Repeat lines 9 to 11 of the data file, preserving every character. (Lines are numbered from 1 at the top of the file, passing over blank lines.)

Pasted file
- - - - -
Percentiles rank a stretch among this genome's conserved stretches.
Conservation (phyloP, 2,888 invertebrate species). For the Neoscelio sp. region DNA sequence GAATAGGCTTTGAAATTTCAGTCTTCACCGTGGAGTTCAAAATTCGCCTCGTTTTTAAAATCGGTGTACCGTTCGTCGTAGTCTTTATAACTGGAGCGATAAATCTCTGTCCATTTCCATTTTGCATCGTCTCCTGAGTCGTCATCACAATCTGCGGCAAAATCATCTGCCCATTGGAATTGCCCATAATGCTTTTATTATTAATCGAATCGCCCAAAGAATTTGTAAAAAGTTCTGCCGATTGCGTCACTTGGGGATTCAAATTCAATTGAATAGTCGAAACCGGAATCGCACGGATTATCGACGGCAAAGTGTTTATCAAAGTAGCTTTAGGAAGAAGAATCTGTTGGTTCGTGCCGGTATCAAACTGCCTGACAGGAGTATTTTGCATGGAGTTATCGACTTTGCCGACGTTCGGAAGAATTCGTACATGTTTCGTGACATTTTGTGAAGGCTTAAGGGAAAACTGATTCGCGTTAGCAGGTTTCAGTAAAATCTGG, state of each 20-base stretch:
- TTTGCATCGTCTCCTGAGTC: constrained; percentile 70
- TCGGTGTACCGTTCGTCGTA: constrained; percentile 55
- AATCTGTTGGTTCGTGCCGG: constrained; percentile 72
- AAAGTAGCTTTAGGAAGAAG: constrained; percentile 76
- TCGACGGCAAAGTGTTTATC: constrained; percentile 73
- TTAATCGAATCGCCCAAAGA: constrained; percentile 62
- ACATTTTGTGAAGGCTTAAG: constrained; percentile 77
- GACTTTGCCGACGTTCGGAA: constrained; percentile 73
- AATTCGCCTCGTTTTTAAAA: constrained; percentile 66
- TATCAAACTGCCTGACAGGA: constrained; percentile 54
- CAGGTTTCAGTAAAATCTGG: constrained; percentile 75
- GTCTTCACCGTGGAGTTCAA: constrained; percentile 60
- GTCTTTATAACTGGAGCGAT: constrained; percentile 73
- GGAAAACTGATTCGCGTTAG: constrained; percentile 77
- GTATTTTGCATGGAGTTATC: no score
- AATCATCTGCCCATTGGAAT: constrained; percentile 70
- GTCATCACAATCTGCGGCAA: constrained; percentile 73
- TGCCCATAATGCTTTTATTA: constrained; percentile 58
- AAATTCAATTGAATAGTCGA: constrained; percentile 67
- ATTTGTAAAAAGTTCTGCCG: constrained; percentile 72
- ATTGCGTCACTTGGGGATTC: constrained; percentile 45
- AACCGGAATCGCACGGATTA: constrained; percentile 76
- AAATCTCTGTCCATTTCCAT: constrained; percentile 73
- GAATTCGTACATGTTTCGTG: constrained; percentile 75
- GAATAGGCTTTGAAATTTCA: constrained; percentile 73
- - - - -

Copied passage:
- ACATTTTGTGAAGGCTTAAG: constrained; percentile 77
- GACTTTGCCGACGTTCGGAA: constrained; percentile 73
- AATTCGCCTCGTTTTTAAAA: constrained; percentile 66